Excerpt of Bloodletting & Miraculous Cures by Vincent Lam
(Page 5 of 11)
Printer Friendly Excerpt
Ming called Fitzgerald late that night, hours after she
had rushed away from her half-eaten pad thai. He
woke to the phone ringing, his head pounding with an
early evening hangover.
She said, Youve been honest, so I should be. I am
attracted to you, and now that we both understand
this problem, we shouldnt study together or even see
Does that make it more clear?
Its only that the whole thing will go wrong.
Fitzgerald pointed out the competitively lonely
nature of their faculty, spoke in a seemingly spontaneous
and heartfelt way about the improbability and
importance of human connection, and said, Why dont
we be friends, of an academic nature. It was at this
moment, as he said this in a comforting manner, that
Ming became certain that she was in love with him.
They concluded that since they were adults with common
priorities, and agreed that a relationship was inadvisable,
there was no reason why they couldnt help
each other study. After hanging up, Ming felt pleased
in a longing, distanced way. She could be in love with
Fitz in this protection of an agreement, with an understanding
between them that there would be no
romance, and so, she decided, she would not be hurt.
The graded biochemistry finals were the last set to be
distributed in the second week of January. Fitzgerald
flipped through his paper, adding up the numbers.
Ming opened her locker and thrust her own exam into
the bottom of her knapsack. She was unsure whether to
ask Fitzgerald the sensitive question, the private issue.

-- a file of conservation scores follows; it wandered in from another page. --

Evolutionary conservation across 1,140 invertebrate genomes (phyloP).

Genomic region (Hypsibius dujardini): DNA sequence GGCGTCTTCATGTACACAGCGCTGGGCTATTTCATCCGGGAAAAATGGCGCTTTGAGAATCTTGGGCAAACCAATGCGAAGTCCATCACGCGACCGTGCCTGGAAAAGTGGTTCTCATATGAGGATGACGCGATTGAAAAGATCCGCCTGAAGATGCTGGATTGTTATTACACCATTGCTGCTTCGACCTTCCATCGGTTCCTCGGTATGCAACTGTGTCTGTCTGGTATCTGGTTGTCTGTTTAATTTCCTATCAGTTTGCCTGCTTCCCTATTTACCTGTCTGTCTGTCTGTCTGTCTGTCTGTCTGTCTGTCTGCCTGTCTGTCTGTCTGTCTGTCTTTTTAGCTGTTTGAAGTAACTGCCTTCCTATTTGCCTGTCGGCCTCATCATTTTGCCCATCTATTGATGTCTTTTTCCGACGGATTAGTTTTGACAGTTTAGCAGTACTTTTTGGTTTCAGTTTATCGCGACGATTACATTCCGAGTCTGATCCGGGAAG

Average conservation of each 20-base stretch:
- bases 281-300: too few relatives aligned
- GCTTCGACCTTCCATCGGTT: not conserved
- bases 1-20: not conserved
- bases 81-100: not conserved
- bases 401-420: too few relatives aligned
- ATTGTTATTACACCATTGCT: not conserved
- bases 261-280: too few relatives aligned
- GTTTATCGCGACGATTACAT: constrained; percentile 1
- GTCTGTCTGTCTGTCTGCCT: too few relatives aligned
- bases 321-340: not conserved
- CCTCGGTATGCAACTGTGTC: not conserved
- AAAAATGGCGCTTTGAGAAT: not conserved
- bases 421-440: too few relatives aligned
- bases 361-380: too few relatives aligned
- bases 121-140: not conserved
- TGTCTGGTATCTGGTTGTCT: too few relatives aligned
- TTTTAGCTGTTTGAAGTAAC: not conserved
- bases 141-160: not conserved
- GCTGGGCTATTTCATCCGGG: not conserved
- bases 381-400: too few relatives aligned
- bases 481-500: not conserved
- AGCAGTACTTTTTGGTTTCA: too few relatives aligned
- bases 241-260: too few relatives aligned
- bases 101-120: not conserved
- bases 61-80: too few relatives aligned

Some people made a show of displaying their victories,
or their self-flagellation at a disappointment. Ming felt
that grades were fundamentally secret successes and
defeats. On the other hand, Fitzgerald lingered near
her. No, she wouldnt ask. She was not afraid of him
doing better than her. It was just that he might feel that
she was being nosy in the publicly competitive way that
she hated, or would think that she cared, which should
I wont make the cut-off, said Fitzgerald. He
In the way that a mother asks a child to show her a
boo-boo she said, Show me.
I needed to ace this, he said, handing her the
Ming was embarrassed by his grade, by his lower lip
drawn tight, and by her own result.
The cut-off changes every year, she said. It was
believed that a magic grade point average was required
in order to get an interview. Ming searched for an error
in the addition of marks, hoping to find that ten points
had simply not been added. She could give this to
Fitzgerald like a gift, although this happening would be
like finding a hundred-dollar bill lying in the street.
Among the medical school applicants there were theories
about mcat scores, varying schools of thought
about curricula vitae, and tales circulated about what so
and sos brother and such and suchs sister were asked in
their interviews. Small groups of people who sat shoulder
to shoulder in every lecture shared underground
treasuries of old exams, but denied their existence to
anyone outside their number. It would have been commonly
agreed that Fitzgeralds grade of seventy-eight
was a liability.
How did you do? asked Fitzgerald.
Most people wouldnt be so modest.
I lost two marks, but made them up with the
bonus, she said. She had to tell him. There was an
accepted notion of Ill show you mine if you show me
yours, and she felt good telling him. Whenever Ming
got her marks, the numbers first gave her a sense of
relief, and only once this moment passed did she allow
herself to feel some pleasure. Then came the fear that
if she became pleased and complacent, she might fail
in the future. She reminded herself of the ease with
which perfection could be lost, and was wary of being
satisfied with her grades. Now, it felt good to tell
Fitzgerald that she had received a perfect score. Still
looking at his exam, she said, Get this regraded.
The above excerpt is the complete text of the short story "How To Get Into Medical School, Part 1" , pages 1-30 of Bloodletting & Miraculous Cures. Copyright (c) Dr. Vincent Lam, 2007. Reproduced with permission of the publisher. All rights reserved.